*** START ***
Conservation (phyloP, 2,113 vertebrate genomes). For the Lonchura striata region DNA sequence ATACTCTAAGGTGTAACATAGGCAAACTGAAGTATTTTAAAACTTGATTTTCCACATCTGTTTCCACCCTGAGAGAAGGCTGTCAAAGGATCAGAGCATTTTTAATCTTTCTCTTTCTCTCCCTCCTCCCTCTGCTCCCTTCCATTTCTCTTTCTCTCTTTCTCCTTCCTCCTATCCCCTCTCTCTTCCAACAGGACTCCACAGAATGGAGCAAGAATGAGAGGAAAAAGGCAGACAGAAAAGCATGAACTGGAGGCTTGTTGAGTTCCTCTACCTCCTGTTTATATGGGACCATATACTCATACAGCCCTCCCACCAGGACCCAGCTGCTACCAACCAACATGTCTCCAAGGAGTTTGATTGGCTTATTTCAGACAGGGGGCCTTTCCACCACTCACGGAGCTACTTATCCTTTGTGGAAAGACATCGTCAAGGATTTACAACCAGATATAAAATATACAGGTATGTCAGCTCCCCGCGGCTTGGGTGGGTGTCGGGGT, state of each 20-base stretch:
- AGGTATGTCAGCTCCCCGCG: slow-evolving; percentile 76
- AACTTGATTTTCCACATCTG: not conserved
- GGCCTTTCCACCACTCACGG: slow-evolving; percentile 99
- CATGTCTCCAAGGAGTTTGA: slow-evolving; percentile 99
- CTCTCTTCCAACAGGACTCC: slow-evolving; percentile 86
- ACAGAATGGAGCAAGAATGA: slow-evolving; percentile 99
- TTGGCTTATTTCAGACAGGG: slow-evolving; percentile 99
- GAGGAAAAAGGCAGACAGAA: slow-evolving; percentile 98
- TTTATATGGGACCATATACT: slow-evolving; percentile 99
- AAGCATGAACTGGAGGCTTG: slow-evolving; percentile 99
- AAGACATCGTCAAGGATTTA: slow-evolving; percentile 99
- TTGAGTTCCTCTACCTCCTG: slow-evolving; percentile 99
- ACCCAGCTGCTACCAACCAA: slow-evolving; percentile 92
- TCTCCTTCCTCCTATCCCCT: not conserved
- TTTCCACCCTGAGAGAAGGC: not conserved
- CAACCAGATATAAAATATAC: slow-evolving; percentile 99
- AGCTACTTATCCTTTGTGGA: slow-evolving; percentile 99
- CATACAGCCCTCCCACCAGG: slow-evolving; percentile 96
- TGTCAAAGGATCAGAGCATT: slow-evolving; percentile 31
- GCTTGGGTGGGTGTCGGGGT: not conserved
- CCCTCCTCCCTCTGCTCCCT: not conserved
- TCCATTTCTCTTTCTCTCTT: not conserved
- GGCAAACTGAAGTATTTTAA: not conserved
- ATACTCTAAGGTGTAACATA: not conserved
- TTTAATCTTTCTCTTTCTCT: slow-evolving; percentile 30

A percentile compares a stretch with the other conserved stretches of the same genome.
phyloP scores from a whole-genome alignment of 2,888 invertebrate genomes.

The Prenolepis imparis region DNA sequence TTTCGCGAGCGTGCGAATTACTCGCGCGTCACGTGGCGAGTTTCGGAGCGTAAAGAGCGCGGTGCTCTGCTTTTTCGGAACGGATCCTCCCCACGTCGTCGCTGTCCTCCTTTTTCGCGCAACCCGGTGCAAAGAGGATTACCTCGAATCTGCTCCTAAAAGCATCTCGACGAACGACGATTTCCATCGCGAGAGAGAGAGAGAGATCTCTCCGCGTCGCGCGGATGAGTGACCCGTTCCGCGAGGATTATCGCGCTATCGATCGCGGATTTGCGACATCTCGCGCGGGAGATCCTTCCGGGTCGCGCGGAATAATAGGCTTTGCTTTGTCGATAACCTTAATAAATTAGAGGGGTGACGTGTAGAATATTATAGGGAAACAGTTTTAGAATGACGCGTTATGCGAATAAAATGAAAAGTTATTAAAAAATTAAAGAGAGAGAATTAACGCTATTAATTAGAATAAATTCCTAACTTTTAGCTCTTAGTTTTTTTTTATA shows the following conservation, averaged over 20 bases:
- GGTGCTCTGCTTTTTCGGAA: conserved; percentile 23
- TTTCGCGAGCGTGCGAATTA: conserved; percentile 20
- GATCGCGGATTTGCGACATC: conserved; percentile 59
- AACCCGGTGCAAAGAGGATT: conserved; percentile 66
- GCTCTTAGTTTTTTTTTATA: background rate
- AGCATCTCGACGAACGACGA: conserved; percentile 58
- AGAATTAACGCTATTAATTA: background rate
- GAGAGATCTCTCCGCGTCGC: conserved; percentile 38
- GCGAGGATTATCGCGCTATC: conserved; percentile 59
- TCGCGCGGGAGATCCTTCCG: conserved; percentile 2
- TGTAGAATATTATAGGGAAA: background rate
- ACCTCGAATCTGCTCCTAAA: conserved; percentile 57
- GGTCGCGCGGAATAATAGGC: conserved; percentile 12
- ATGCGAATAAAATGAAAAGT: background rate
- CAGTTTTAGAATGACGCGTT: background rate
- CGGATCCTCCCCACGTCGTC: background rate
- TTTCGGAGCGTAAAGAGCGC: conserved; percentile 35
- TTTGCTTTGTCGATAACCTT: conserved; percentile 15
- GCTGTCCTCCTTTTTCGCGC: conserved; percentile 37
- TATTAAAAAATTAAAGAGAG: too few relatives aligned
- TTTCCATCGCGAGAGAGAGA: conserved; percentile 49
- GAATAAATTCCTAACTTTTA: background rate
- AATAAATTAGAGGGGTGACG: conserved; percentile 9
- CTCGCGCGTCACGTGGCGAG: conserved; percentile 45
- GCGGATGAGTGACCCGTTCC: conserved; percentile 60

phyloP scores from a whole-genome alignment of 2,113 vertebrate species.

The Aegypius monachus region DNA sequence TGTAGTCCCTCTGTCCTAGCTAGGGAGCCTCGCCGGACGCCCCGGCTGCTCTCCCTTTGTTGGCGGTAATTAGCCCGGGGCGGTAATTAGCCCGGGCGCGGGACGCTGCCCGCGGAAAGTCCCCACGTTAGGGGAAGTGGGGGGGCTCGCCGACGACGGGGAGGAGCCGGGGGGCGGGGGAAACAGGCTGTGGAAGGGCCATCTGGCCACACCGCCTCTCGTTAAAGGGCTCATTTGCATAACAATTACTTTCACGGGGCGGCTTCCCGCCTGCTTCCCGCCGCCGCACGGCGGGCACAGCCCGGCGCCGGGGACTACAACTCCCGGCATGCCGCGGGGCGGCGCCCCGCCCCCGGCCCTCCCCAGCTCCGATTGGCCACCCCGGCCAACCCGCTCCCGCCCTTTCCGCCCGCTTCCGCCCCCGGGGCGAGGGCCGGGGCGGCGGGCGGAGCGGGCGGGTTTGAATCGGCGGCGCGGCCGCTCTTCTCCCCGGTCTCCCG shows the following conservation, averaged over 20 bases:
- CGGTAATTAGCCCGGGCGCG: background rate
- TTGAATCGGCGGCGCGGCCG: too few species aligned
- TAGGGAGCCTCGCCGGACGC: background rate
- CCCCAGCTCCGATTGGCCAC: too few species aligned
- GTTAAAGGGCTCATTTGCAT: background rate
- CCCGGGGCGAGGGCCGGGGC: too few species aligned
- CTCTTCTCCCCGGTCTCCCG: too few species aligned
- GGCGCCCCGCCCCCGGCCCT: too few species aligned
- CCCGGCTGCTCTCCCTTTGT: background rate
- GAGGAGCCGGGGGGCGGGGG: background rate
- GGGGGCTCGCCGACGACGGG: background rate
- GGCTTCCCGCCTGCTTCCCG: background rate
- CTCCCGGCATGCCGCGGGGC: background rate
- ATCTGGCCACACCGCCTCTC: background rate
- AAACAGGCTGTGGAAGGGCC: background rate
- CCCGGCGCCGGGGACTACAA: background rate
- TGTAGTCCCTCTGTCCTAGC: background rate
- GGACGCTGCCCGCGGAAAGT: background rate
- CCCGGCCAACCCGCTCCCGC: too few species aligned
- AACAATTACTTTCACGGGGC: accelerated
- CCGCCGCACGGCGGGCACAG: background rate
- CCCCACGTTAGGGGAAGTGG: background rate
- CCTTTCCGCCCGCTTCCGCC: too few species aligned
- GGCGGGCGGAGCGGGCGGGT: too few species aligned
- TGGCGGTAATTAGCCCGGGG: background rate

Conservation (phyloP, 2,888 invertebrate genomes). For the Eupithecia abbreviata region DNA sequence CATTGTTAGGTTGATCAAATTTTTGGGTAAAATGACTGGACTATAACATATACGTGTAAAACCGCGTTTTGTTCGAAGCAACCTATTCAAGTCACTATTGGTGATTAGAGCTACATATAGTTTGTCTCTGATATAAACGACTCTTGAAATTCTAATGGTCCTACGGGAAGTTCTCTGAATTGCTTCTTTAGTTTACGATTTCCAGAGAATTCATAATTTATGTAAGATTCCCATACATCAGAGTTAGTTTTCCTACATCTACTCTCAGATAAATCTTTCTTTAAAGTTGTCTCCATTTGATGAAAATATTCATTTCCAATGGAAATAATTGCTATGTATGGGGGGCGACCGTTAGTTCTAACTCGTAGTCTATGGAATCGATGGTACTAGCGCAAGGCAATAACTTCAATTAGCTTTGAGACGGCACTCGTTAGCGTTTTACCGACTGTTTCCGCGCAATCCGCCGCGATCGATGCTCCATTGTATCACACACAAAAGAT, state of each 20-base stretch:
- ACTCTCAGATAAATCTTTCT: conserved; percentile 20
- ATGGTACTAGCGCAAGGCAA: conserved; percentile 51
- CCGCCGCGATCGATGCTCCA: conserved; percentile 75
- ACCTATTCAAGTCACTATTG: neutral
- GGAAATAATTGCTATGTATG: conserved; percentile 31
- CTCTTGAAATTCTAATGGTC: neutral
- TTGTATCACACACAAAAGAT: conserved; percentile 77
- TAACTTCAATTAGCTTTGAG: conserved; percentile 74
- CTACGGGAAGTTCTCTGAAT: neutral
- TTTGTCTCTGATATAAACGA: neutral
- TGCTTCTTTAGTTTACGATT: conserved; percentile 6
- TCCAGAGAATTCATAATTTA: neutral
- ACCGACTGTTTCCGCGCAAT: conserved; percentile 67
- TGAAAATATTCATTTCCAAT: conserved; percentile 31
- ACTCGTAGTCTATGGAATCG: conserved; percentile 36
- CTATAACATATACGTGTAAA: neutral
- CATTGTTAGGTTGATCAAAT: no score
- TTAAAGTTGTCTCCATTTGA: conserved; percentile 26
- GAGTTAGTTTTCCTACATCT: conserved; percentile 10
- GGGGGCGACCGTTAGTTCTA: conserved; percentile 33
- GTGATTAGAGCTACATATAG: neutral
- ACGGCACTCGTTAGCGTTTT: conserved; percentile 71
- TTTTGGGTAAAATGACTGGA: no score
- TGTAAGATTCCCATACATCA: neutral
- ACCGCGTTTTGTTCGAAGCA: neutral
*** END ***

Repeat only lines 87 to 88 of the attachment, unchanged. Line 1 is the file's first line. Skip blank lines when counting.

- GGAAATAATTGCTATGTATG: conserved; percentile 31
- CTCTTGAAATTCTAATGGTC: neutral